Kanjampa Bureepakdee at the Natural History Museum, London

kanjampa-bureepakdee-natural_history_museum_london_cocoon“My internship with the Interpretation and Design Department at the Natural History Museum, London, ranged from straightforward tasks to real challenges. I conducted an audit of the Museum’s permanent galleries’ content, visiting and recording all the topics covered there—a simple yet gigantic task. A more ‘front-end’ task was to evaluate a temporary blockbuster exhibition, ‘Animal Inside Out’, to find out whether the intended visitor goals were met. I interviewed 100 visitors after their visit to the exhibition. The most challenging task was labeling the plant and insect specimens in the spectacular cases that span two floors of the new Cocoon building in the Darwin Centre. Designed as a visual feast, there were no labels (or records) to identify the specimens inside these cases. However some visitors wanted to be able to identify the individual specimens. The task of completing a key to label the specimens meant enlisting the help of scientists from various departments. I was fascinated by the way the specimen identification task touched upon so many aspects of museology: display practice, the public, and the museum professionals. I used this task as the point of departure for my research thesis on the heritage dynamics of contemporary natural history museums. I was given a lot of responsibility and freedom during my internship. Whilst I had to come up with my own strategies to accomplish the tasks, I could always seek advice from my supervisor as well as the Interpretation team.”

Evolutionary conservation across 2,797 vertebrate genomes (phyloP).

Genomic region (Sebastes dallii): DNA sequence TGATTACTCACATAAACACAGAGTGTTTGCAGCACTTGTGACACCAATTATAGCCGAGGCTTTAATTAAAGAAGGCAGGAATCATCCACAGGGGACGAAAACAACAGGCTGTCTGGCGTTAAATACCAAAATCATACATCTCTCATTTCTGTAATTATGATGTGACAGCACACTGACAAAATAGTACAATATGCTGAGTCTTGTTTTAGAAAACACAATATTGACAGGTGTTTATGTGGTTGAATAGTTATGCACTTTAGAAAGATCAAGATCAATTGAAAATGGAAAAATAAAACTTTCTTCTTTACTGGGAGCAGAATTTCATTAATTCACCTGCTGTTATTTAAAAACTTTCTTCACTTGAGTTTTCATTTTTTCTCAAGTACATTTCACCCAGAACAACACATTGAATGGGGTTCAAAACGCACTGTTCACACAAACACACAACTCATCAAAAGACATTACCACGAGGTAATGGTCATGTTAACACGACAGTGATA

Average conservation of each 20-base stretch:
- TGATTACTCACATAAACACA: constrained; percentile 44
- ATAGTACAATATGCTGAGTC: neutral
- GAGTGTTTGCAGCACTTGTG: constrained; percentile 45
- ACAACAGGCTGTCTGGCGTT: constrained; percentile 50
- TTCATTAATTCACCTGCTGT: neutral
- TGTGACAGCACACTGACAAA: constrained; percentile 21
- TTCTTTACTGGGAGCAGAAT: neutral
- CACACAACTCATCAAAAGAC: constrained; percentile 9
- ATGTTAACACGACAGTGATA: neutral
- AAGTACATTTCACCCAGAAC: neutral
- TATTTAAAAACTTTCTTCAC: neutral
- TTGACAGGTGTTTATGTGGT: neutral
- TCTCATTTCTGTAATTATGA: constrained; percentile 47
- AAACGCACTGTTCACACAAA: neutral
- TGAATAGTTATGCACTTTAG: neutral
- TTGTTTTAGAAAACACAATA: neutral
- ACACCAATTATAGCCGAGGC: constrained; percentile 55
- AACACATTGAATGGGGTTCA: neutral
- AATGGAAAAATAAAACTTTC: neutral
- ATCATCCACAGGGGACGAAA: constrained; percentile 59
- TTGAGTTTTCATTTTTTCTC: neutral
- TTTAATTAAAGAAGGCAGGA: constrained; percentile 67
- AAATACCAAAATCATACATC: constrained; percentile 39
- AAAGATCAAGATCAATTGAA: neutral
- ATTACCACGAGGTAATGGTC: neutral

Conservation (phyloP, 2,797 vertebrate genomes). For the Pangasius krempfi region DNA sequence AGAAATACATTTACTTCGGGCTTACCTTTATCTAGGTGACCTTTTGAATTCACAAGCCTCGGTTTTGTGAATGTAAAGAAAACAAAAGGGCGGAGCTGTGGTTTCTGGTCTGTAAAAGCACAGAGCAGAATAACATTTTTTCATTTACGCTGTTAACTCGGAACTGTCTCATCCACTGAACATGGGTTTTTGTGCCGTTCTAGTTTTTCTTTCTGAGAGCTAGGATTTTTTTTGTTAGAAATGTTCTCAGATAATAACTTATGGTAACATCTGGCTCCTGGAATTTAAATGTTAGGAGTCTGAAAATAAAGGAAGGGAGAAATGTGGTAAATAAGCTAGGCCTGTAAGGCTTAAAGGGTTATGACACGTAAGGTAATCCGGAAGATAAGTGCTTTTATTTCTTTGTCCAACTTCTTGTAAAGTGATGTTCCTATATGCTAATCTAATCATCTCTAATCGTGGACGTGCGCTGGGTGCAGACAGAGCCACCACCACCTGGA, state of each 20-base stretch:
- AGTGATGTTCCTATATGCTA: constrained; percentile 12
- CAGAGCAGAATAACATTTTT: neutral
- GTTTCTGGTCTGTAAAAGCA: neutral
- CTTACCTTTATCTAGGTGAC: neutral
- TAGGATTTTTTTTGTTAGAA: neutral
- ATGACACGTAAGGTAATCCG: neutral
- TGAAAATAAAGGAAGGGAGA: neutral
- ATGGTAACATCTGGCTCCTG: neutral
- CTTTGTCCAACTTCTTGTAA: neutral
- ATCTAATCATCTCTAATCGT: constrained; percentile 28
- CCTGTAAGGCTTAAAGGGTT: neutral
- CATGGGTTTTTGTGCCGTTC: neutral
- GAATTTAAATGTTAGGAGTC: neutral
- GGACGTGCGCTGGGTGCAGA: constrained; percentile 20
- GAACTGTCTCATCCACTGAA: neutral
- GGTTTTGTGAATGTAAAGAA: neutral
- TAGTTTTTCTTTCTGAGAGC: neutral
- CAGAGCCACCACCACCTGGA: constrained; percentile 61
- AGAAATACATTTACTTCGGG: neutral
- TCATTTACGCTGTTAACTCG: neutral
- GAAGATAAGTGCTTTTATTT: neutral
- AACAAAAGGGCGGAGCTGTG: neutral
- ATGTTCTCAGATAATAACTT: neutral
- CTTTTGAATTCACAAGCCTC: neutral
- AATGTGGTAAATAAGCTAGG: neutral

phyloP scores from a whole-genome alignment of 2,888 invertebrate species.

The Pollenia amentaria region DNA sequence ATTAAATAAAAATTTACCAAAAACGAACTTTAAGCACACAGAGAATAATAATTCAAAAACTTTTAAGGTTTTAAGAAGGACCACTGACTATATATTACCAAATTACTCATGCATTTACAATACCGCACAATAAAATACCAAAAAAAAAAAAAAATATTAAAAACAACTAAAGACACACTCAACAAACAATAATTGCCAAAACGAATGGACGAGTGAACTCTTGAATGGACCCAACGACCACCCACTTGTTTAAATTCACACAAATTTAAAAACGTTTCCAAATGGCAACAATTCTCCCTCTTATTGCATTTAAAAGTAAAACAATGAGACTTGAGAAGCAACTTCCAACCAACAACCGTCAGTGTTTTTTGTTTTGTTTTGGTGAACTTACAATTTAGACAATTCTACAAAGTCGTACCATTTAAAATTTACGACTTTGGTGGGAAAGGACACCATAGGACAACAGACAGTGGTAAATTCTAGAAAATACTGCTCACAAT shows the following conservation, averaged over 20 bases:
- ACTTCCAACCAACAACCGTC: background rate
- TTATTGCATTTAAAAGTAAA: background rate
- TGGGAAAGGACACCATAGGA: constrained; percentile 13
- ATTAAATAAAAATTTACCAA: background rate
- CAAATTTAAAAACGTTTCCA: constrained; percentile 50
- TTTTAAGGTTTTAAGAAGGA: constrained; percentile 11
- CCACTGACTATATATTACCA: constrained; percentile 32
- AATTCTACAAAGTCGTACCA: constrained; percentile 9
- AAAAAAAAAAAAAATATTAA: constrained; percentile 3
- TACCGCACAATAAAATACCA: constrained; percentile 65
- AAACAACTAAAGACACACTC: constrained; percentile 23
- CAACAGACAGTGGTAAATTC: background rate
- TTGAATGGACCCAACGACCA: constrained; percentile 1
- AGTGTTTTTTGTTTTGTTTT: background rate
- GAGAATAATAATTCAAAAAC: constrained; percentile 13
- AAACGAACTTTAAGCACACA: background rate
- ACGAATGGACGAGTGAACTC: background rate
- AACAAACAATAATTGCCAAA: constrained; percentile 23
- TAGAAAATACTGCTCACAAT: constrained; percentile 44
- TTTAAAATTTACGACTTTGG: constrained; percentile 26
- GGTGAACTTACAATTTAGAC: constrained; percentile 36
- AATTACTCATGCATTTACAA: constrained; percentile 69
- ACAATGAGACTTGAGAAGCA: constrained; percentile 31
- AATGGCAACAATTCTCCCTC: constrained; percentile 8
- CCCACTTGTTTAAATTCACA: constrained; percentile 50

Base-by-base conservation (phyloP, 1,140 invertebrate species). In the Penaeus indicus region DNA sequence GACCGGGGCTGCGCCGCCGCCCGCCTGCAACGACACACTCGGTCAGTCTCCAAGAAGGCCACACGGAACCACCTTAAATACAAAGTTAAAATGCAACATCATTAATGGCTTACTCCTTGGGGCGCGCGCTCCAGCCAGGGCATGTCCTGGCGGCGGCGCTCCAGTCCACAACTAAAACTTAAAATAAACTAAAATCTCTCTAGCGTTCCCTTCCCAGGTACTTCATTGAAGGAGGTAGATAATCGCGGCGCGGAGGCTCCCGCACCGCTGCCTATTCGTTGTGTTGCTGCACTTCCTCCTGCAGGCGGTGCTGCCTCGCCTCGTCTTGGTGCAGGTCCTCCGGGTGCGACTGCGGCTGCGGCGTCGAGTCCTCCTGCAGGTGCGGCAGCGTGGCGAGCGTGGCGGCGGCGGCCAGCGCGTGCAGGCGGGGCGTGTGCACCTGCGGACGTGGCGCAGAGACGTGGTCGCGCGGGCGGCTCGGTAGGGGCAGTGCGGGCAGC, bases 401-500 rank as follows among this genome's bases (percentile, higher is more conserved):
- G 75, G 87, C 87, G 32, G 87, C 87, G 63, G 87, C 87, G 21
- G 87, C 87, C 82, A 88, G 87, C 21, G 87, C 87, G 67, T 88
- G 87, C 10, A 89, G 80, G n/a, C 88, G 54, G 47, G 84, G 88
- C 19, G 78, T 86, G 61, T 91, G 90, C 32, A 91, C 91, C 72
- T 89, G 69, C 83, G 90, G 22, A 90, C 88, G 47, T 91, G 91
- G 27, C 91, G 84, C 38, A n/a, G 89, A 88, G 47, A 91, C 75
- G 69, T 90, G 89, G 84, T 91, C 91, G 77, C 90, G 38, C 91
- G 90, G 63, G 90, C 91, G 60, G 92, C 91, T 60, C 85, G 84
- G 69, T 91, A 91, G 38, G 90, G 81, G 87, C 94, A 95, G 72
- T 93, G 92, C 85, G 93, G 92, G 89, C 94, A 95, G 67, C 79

(HUM Major, class of 2012 ½)